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A Sustainable Approach to Controlling Honey Bee Diseases and Varroa Mites

Introduction

Breeding for Resistance

Testing Honey Bee Colonies for Hygienic Behavior

Breeding for Hygienic Behavior

Frequently Asked Questions

SARE Research Synopsis

References

About the Authors


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Agricultural Innovations   Practical Applications for Sustainable Agriculture - Fact Sheet

A Sustainable Approach to Controlling Honey Bee Diseases and Varroa Mites

checking hive health
Photo A. Hygienic bees detect, uncap and remove a sealed, 5th instar larva that is infected with either American foulbrood or chalkbrood disease. Hygienic bees are able to detect that the larva is diseased before it reaches the infectious stage; in this way, hygienic bees eliminate the pathogen and avoid further disease transmission through the colony.

Breeding for Resistance
We have been breeding honey bees for resistance to diseases and Varroa destructor since 1994. The most devastating disease of honey bees is American foulbrood (AFB), a highly infectious bacterial disease of brood (larvae). We have demonstrated that honey bees bred for hygienic behavior, a genetic trait, demonstrate good resistance to AFB and also to a fungal disease, chalkbrood [1]. Bees bred for hygienic behavior are able to detect and physically remove disease-infected brood from the colony before it becomes infectious. Hygienic bees are able to detect and remove diseased brood before the human eye can detect any sign of disease symptoms. When bees remove the disease in the non-infectious stage, it prevents the disease from spreading throughout the colony.

Our research has shown that bees bred for hygienic behavior also display resistance to V. destructor mites because they are able to detect and remove broods infested with the mites [2]. This mite parasite alternates between feeding on blood of adult bees, and feeding and reproducing on the pupal stage of bees. Bees that remove mite-infested pupae from the nest interrupt the reproductive cycle of the mite by eliminating the offspring of the mite developing within a wax-sealed cell (Photo A).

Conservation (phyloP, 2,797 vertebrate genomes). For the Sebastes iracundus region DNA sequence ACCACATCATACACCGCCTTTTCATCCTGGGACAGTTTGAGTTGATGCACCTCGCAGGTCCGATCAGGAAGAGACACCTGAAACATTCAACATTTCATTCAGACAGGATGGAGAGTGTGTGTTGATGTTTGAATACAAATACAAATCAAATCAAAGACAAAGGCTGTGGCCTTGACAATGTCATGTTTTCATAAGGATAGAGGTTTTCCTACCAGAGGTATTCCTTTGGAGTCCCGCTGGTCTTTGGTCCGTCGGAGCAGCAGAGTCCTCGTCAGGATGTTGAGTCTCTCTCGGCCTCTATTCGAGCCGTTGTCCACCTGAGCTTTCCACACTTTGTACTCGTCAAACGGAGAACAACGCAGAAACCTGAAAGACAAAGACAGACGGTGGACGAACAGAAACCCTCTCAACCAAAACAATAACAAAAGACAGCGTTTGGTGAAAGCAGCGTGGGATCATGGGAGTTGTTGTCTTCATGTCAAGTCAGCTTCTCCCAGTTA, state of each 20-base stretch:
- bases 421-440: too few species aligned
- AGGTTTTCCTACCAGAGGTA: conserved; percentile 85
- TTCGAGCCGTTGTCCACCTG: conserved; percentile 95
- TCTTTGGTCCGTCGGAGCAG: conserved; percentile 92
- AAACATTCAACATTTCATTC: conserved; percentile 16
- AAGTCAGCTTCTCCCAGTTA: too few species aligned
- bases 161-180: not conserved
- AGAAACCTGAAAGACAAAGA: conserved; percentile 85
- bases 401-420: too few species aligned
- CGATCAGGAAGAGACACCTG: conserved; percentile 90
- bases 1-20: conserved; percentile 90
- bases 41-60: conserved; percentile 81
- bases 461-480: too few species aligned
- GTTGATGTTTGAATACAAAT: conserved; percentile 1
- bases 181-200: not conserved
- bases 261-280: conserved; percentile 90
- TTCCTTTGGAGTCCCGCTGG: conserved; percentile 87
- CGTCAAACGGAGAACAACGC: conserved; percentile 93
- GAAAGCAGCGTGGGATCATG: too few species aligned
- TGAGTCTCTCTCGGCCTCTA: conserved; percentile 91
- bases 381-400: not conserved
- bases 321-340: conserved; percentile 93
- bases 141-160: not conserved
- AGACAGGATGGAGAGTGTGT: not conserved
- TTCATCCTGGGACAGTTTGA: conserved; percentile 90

We have bred hygienic behavior into an Italian line of honey bees. However, the behavior is present in all races and lines of honey bees in the US (and the world!), and can be easily selected for, using the methods described below. Our "MN Hygienic Line" of bees is available commercially in the US and has become widely accepted by beekeepers. However, our hope is that beekeepers select for hygienic behavior from among their favorite line of honey bee, whether it be Carniolan, Italian, Caucasian or other species. In this way, there will be a number of resistant lines available within the U.S. to maintain genetic diversity -- the perfect way to promote the vitality of our pollinators.

Much of our research effort is in evaluating our MN Hygienic Line against other lines of commercially available honey bees to ensure that it is resistant to diseases and can actively defend itself against the mite pests, resulting in lower mite levels. We also evaluate the honey production, gentleness and wintering ability of our line to ensure that it is acceptable to both commercial and hobby beekeepers [3, 4]. In the last several years, we have made great strides in increasing the degree of resistance of our line to the mites, so that the frequency of treatments to control the mites can be greatly reduced and alternative treatments (such as organic acids and botanical oils) can be used to reduce mite loads.



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